The notion of cultural value is a matter of considerable and often heated debate, both in its conceptualization and in its application. Whether it is a discourse about the absolutism of measuring cultural value within the halls of academia or a debate over the cultural merits of McDonald’s versus Mozart in a coffee shop, the notion of cultural value is contentious. It is perhaps pouring gasoline onto the fire to invite an economic approach to the issue of cultural value. The economics discipline, often regarded as imperialistic and overly rationalist, brings a great deal of baggage with it. Humanistic scholars of cultural forms and values often bristle at the mention of an outsider economist, trained in theories of prices and firms, colonizing cultural studies. There is a (mis)perception that the economic approach relies on soulless, cold and calculating rational actors. This leads many who work in the cultural arena to be suspicious of and sometimes even deny any possibility of economists’ contribution. To many, an economic theory associated with profit-maximizing firms seems ill-suited to describe many artists. And perhaps some suspicion of a discipline rooted in assuming everyone is “rational” is well-founded.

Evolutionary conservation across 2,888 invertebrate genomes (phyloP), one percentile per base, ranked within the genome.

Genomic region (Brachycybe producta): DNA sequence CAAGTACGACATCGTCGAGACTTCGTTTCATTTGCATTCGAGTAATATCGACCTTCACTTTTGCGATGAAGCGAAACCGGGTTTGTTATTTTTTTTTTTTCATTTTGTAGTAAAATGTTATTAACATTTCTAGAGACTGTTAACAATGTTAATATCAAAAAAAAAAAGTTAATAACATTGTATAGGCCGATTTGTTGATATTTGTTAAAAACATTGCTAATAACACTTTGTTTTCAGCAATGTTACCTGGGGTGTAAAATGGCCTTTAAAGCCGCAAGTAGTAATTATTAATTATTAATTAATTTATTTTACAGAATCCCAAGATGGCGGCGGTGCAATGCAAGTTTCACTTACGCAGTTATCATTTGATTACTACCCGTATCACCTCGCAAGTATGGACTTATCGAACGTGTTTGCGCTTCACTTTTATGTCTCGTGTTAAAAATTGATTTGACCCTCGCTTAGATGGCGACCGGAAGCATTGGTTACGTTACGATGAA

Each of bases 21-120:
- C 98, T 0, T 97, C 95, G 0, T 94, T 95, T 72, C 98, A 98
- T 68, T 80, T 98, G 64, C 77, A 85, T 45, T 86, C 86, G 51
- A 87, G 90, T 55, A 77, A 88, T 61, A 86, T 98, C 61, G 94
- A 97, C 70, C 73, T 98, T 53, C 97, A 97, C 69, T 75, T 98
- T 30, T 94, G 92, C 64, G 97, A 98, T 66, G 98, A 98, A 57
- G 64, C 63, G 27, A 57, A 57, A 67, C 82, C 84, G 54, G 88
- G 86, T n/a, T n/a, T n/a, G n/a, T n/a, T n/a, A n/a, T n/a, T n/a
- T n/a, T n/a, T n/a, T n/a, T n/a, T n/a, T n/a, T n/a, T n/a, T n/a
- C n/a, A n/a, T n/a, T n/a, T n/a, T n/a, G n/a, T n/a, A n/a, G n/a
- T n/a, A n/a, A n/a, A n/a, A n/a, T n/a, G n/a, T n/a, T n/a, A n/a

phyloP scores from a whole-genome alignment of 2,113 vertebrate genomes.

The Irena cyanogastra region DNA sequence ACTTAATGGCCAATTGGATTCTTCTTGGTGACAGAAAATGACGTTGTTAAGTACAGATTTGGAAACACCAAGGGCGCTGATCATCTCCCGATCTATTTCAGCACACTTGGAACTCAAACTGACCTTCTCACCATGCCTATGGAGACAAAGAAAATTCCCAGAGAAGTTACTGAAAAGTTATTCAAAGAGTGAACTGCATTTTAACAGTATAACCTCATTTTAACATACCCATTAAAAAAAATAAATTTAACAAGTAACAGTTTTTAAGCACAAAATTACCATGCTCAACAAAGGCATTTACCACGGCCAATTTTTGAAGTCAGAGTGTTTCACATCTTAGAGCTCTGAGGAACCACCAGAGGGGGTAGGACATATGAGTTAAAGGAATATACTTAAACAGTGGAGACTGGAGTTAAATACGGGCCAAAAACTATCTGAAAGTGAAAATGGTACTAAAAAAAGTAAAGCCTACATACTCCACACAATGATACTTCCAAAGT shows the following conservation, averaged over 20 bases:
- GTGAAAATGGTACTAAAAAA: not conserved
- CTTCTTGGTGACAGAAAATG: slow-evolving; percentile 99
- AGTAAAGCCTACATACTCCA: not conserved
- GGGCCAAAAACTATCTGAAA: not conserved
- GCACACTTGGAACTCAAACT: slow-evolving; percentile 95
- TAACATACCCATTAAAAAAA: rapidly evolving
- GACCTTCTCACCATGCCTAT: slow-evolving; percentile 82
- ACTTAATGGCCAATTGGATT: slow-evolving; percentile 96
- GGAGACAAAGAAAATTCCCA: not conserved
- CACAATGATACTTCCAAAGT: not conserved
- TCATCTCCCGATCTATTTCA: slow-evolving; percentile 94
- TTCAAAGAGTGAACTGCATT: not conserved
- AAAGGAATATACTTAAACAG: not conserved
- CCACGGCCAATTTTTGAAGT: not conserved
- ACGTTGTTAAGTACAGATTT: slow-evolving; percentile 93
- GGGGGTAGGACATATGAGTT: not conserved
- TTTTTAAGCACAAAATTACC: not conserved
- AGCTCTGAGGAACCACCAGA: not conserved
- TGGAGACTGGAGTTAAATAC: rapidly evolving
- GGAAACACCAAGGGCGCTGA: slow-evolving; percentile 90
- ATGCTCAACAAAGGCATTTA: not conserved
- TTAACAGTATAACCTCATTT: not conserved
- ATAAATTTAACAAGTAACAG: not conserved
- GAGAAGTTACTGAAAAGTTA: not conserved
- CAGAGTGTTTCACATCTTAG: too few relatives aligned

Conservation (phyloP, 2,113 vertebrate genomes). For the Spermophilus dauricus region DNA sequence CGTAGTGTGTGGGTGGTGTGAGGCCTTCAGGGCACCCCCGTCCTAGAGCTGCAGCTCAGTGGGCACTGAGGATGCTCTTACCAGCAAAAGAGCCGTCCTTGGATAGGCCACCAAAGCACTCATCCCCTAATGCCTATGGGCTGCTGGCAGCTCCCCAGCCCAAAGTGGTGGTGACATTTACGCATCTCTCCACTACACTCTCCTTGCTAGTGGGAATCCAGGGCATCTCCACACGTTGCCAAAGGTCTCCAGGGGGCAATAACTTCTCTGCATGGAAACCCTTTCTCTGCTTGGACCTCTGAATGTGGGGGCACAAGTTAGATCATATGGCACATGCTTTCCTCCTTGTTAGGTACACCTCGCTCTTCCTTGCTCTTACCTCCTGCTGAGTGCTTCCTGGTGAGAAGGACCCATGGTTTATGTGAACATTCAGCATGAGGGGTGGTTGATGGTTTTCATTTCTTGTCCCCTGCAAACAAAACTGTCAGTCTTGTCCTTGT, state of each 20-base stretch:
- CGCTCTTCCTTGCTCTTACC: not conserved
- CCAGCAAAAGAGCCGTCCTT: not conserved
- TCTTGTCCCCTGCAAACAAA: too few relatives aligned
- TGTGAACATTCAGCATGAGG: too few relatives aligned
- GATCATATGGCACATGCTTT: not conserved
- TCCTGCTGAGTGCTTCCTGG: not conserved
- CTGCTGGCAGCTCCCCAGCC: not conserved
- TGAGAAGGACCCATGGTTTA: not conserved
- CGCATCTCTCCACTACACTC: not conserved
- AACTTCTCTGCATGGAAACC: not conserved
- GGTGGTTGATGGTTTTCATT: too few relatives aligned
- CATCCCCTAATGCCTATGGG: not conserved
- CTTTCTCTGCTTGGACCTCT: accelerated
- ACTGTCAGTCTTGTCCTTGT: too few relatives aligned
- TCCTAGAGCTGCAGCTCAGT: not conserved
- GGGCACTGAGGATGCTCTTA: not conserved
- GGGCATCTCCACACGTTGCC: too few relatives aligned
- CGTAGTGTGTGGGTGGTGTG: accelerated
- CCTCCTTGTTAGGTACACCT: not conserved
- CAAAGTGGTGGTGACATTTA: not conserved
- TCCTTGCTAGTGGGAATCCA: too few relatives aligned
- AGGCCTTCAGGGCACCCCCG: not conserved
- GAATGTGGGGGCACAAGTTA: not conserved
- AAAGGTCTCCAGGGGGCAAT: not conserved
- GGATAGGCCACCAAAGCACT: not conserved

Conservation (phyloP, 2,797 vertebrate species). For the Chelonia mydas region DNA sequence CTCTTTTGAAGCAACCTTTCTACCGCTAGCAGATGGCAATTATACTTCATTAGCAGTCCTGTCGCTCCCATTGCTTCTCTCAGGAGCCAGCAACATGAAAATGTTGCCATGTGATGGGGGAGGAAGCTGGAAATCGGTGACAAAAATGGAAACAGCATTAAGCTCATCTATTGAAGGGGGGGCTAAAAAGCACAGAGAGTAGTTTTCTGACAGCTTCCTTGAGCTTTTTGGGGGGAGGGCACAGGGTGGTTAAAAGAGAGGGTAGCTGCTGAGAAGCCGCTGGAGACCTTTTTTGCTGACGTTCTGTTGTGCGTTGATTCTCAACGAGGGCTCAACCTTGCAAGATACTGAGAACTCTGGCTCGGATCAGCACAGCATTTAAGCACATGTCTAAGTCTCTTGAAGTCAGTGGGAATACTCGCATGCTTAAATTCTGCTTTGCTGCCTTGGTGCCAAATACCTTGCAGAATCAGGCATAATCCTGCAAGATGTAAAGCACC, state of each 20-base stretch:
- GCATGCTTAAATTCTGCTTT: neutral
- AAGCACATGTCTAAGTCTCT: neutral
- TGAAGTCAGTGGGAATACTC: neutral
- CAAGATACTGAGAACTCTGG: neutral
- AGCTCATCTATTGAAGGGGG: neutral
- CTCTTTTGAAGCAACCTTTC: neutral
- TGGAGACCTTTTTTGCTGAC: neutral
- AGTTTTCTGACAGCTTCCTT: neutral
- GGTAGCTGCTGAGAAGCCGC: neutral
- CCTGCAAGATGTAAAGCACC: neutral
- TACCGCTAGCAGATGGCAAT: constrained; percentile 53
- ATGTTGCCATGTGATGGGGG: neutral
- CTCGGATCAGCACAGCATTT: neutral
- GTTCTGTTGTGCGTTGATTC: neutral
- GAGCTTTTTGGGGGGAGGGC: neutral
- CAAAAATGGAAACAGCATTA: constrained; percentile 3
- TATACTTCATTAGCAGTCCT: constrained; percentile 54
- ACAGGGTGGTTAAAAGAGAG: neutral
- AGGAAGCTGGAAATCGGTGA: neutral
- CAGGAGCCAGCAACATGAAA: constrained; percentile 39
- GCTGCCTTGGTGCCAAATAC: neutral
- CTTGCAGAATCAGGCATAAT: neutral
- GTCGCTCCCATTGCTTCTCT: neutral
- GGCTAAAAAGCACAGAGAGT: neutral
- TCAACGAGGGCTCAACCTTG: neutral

Nonetheless, the economic approach still has some useful insights and tools to contribute to the study of cultural value. Economics as the study of choice under conditions of scarcity indeed has in its purview a vast landscape of human behavior. Yet this wide range of fields to which to apply economic analysis to does not imply that economics can answer all of the interesting or important questions about each field. Nowhere should this limitation on the scope of economic analysis be clearer than in the cultural realm. Economists have a very well developed notion of “value,” yet economic value is not the only value we can associate with something. Economic value can complement other measures of value, just as height measurements can complement weight measurements in describing an object.
The usefulness of introducing economic values into discussions in the cultural realm may ultimately be determined by whether this additional information is useful to decision-makers. This pragmatic application of economic tools to cultural issues is evident in the use of market research to improve museum operations and regional impact analyses to justify public subsidy for arts programs. The concept of “cultural capital” has also been applied to arguments for building demand for and appreciation of certain activities.